Wednesday, 15 August 2012

McCabe & Mrs. Miller [1971]

The Western, or as Altman had put it, the anti-Western, McCabe & Mrs. Miller, ranks amongst the finest achievements for the maverick filmmaker, and it came at the most creative phase of his career when he was at the forefront of an audacious and iconoclastic wave in American cinema. Rarely has a Western been so meditative in its tone, so hypnotic in its pacing, and so notably devoid of heroism and chivalry, making this a splendid deconstruction of the iconic genre as well as an absorbing watch – or, as Pauline Kael had so memorably opined, “a beautiful pipe dream of a movie”. John McCabe (Warren Beatty), a mysterious and reclusive man, is a businessman with plans to set up a fancy brothel in a small town, and Constance Miller (Julie Christie), a madam with sharp business acumen, joins him in this enterprising venture. However, his success begets enemy in the form of a mine owner who, upon being turned down when he offers to buy him out, lets loose vicious killers to bring him down. Unlike as expected, McCabe is anything but a gun-slinging valorous person, despite his reputation suggesting so, thus taking the movie to a grimy, unspectacular, decidedly realistic, and ultimately fascinating struggle for survival. The film’s elegiac and dream-like feel, and improvisational storytelling, were wonderfully complemented by incredibly nuanced and understated performances by Beatty and Christie, and terrific songs by Leonard Cohen laced with melancholia and nostalgia. The dark underpinnings of organized business and capitalism formed a key theme of this sadly beautiful movie.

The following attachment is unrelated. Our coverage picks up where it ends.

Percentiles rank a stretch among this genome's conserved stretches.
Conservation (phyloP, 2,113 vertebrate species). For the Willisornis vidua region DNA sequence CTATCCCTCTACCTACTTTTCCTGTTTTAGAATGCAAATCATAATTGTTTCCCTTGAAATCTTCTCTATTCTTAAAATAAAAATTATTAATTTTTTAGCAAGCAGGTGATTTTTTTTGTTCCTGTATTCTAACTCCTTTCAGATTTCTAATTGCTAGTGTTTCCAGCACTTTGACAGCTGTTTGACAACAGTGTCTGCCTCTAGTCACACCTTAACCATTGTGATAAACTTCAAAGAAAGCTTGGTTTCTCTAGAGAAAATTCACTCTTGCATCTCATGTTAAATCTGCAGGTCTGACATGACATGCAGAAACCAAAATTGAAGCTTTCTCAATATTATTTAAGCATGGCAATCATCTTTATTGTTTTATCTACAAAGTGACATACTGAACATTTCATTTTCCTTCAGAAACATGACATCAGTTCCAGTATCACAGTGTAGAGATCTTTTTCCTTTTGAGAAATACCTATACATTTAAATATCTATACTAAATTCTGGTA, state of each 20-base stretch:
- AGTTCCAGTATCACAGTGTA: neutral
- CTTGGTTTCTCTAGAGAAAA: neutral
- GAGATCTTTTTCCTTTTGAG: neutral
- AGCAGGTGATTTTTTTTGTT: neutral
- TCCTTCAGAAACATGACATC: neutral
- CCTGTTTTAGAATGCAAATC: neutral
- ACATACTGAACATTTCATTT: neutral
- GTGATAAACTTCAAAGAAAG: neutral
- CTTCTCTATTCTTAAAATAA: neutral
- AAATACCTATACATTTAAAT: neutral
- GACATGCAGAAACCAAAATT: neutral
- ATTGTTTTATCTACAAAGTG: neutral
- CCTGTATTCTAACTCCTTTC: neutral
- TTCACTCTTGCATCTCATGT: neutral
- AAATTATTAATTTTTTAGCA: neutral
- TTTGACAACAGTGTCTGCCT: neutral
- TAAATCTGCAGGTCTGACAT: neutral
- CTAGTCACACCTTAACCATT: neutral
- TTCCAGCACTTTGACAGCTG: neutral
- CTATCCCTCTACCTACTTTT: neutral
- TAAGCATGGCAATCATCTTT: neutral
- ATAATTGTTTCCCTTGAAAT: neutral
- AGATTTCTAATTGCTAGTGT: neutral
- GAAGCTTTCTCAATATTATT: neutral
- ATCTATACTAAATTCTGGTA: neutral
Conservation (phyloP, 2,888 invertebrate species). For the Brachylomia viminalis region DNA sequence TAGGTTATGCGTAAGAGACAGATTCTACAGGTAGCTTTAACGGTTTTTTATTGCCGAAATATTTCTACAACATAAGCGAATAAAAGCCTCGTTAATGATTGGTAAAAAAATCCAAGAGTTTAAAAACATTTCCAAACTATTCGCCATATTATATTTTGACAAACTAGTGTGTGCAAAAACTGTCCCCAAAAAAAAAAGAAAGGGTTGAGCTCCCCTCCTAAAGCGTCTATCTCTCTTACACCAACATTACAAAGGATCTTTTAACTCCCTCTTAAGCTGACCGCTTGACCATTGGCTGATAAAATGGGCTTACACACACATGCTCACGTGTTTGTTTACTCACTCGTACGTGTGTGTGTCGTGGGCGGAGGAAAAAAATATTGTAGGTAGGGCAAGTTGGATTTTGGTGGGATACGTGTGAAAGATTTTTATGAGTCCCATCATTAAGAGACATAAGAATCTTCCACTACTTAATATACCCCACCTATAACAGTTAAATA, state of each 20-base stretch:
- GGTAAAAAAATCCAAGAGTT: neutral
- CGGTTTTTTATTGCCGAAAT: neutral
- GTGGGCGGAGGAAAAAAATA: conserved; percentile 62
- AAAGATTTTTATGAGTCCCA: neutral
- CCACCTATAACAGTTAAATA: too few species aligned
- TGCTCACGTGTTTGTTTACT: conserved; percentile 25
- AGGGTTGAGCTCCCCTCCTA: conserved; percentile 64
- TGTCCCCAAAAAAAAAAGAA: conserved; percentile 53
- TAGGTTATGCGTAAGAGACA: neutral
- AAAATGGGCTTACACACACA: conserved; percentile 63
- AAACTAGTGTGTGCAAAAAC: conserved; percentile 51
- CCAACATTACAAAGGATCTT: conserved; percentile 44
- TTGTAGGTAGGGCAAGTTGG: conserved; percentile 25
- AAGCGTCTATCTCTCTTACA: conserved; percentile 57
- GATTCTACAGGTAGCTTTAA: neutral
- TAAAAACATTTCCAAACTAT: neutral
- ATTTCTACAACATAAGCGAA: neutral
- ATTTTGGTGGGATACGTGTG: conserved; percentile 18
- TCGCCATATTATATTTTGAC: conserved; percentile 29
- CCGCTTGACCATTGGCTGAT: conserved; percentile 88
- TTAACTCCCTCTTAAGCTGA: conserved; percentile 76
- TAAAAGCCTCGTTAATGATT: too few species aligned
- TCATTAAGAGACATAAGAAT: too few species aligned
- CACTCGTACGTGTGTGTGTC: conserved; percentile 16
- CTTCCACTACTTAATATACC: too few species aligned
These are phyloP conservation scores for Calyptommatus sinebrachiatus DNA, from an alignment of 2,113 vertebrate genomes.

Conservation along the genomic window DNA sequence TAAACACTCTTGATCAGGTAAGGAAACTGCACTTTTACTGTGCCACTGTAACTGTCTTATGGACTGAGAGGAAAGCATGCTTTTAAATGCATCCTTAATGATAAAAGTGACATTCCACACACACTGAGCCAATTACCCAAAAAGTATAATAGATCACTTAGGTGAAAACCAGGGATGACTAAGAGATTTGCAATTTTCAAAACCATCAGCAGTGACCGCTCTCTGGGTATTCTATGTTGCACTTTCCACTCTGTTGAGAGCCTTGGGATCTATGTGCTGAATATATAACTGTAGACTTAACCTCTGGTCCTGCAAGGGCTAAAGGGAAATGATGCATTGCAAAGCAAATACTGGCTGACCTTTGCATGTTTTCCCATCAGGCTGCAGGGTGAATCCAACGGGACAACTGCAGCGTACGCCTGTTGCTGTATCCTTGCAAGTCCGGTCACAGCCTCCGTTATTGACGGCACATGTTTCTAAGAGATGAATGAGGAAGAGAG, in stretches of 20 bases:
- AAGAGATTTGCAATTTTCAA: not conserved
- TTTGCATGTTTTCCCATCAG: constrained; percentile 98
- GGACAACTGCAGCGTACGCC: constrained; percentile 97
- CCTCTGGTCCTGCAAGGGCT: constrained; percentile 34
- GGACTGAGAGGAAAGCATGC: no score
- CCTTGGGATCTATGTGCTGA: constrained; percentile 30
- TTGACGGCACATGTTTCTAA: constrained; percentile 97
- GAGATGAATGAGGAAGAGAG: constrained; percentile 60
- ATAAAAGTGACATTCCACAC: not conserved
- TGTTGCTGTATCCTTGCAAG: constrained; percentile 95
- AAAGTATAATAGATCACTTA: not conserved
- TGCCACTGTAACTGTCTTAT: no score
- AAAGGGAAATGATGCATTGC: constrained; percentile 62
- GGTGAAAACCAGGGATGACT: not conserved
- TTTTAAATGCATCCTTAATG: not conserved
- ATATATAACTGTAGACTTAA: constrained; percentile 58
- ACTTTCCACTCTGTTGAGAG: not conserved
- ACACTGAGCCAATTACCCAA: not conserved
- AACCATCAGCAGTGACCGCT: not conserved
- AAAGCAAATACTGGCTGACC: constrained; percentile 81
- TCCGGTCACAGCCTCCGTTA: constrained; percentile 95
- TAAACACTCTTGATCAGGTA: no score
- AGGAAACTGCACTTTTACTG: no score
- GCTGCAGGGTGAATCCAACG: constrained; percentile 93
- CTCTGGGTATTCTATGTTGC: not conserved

Director: Robert Altman
Genre: Drama/Western/Revisionist Western
Language: English
Country: US

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